ALWAYS FLUSH YOUR MOTOR after using it even if it was only used in freshwater. Flushing attachments are more and more frequently found on the new 4 stroke motors(look at Yamaha’s example), check your owner’s manual to find out if yours has one or not and follow the manufacturer’s instructions. The indefatigable “Rabbit Ears” or flushing attachment fits nearly all motors without built in flushing systems and with the addition of a garden hose complete the package. Ten minutes on the rabbit ears and you’re done. With the problem of invasive species this is a must after every outing. Cooling Discharge
Always check for cooling water discharge out of the “Tell Tale” when you start your motor. If you don’t see any water being discharged from under the cowling or “peeing” as I hear so often, shut down the motor and figure out the cause. Sometimes it’s debris or vegetation covering the intake, sand in the water passages, other times it’s a bad impeller. Today’s modern impellers are manufactured to extremely tight tolerances out of space age neoprene derivatives but they aren’t indestructible. An annual check will tell you whether or not you need to replace your impeller, or the rate of flow from the tell tale outflow pipe (or lack thereof). Remeber if the motor hasn’t been run in several years the impeller can dry out and become brittle thus making it more apt to break apart when run. Fuel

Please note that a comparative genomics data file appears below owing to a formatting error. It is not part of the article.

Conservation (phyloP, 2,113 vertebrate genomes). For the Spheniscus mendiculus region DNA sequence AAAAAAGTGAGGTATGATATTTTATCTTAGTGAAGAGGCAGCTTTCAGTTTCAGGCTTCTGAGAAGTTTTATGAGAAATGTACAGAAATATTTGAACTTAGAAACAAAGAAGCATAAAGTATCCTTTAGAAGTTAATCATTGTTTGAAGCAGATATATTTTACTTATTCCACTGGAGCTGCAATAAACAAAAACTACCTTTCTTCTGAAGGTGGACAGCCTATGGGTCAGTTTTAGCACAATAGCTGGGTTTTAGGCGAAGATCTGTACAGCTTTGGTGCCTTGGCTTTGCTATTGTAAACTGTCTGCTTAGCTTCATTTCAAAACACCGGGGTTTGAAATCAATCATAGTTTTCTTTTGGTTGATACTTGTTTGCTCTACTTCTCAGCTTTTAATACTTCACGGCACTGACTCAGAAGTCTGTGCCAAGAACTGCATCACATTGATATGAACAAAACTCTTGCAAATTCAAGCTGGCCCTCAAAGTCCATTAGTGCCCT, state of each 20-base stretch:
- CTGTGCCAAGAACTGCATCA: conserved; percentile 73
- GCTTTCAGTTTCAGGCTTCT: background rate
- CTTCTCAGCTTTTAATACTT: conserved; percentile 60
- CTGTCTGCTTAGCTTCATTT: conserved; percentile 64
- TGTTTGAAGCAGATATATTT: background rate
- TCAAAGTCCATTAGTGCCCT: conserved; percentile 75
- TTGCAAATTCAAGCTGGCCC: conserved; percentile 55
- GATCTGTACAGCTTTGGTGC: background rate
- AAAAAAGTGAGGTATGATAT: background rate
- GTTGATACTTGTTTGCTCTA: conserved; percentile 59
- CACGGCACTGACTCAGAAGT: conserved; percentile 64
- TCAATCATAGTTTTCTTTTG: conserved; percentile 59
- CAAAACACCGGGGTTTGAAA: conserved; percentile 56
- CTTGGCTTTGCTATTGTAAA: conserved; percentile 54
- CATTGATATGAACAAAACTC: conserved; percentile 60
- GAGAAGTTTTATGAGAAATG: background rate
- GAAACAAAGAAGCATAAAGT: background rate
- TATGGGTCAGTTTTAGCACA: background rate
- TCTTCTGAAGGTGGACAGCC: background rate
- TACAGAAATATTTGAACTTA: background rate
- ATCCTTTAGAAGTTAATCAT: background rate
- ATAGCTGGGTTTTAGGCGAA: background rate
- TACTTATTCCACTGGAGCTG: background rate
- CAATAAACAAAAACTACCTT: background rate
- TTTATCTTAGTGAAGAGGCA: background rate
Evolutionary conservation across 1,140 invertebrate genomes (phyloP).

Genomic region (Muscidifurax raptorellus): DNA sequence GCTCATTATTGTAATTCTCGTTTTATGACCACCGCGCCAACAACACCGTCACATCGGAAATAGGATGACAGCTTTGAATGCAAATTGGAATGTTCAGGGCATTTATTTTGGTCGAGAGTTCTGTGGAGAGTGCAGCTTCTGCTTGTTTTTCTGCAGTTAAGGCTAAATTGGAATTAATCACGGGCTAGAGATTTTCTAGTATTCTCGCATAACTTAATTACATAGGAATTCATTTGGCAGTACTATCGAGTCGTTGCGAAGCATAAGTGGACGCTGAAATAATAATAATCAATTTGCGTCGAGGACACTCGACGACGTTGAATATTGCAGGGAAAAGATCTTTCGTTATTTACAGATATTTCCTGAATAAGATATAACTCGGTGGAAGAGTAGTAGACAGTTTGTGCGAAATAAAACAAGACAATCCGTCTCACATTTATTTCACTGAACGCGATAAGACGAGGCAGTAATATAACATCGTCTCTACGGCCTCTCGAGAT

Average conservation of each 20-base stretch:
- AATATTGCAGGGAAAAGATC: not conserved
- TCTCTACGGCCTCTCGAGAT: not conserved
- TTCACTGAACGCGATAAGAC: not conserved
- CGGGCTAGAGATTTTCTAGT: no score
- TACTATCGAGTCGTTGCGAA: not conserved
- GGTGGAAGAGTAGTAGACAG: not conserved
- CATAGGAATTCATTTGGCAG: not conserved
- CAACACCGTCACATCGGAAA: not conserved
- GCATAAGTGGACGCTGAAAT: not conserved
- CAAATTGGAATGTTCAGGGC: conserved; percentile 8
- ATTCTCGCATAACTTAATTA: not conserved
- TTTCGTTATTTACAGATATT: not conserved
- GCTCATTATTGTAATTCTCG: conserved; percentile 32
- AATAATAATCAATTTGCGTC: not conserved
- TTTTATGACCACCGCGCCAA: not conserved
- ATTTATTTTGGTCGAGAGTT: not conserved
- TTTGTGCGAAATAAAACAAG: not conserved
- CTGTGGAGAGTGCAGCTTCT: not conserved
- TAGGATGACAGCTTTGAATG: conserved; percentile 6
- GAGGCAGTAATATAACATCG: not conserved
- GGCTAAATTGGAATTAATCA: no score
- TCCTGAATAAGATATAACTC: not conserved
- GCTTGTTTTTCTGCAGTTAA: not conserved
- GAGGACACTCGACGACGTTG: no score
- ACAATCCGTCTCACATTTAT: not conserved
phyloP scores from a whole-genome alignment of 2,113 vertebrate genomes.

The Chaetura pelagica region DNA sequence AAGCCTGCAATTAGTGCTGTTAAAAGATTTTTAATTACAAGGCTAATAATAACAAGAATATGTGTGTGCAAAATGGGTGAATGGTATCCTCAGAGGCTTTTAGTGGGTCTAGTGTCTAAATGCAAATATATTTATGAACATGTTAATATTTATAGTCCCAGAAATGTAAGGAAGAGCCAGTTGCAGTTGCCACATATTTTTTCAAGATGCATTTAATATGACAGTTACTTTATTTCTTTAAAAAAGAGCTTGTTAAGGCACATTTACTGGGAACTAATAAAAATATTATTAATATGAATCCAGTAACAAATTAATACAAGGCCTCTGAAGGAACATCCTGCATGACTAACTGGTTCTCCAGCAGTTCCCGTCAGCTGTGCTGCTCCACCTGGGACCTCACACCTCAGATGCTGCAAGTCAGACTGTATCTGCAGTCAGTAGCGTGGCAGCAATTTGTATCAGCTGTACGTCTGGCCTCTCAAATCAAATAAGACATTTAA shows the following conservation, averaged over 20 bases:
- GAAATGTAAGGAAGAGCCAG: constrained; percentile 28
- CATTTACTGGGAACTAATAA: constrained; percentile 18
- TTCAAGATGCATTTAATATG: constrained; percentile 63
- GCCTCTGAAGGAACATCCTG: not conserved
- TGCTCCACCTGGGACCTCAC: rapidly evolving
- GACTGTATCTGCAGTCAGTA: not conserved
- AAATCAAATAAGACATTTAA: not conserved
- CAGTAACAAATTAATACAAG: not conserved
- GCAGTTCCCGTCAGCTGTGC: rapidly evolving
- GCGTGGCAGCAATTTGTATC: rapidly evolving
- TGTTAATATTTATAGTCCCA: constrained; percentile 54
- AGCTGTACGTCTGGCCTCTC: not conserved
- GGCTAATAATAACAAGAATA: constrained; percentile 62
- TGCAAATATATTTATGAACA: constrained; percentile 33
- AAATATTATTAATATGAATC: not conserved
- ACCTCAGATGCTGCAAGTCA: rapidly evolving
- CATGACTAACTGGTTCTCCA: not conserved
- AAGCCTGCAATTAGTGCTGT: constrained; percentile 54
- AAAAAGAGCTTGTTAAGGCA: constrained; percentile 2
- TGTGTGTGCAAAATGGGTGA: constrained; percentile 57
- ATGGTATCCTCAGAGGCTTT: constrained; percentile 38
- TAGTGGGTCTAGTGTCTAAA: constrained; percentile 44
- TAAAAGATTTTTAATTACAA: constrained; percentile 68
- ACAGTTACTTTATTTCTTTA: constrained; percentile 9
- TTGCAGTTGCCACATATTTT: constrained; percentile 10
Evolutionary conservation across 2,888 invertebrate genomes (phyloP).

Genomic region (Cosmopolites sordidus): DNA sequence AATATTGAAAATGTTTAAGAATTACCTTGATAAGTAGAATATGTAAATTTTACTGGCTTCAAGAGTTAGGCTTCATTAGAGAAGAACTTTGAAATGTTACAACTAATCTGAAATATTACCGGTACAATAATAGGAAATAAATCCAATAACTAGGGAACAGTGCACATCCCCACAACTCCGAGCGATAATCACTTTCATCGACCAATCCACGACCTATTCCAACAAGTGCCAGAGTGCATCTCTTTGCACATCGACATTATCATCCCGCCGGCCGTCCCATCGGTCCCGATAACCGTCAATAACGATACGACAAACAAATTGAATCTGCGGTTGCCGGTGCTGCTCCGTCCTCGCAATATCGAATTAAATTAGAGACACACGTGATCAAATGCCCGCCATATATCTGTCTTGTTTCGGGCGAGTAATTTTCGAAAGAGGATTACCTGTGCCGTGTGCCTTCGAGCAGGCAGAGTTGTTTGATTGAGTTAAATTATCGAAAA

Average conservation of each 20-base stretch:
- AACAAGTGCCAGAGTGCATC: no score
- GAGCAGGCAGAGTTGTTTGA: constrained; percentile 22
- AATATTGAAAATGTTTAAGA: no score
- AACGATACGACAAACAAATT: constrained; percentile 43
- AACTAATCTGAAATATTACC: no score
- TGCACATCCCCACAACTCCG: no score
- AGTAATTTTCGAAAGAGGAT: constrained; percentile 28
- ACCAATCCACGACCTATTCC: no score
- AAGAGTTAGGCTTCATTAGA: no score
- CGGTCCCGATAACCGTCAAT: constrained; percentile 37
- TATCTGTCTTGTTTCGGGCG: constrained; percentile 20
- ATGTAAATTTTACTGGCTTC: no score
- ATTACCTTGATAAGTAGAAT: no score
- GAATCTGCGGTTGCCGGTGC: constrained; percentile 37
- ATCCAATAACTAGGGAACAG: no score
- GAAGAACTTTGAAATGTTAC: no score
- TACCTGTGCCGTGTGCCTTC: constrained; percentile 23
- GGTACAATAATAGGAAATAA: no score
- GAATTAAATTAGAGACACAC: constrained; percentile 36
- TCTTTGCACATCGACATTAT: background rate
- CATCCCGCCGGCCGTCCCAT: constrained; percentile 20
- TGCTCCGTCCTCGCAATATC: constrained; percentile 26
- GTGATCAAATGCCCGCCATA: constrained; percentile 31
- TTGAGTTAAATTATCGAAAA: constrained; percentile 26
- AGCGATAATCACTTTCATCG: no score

Always , always, always use fresh fuel every single time. Fuel that is left in your tank can begin breaking down in days to weeks. The new E10 fuels available at your local gas station are less effecient and leave unburned contaminants in your motor. If possible use ethanol free fuel from a reputable marine supplier or buy your pump gas from a trusted source. Independent studies have found some dishonest stations watering down their gas beyond the federally allowed 10% to increase their already fat bottom lines. It’s buyer beware so know where the good gas is sold or ask the local fisherman who earn their livelihood on the water. Most manufacturers won’t honor fuel issues in their warranties so be proactive and use the “Good Stuff”! It’s a good idea to disconnect the fuel line and run the motor out of fuel if it isn’t going to be run for any period of time longer than a few days (carburated motors only , never run a fuel injected motor dry unless your manufacturer reccomends it). If you must use “pump gas” use a fuel stabilizing additive such as “Yamalube Fuel Stabilizer & Conditioner Plus” for E10 fuels.
The opinions expressed here are the author’s alone and may not be the opinions of IBC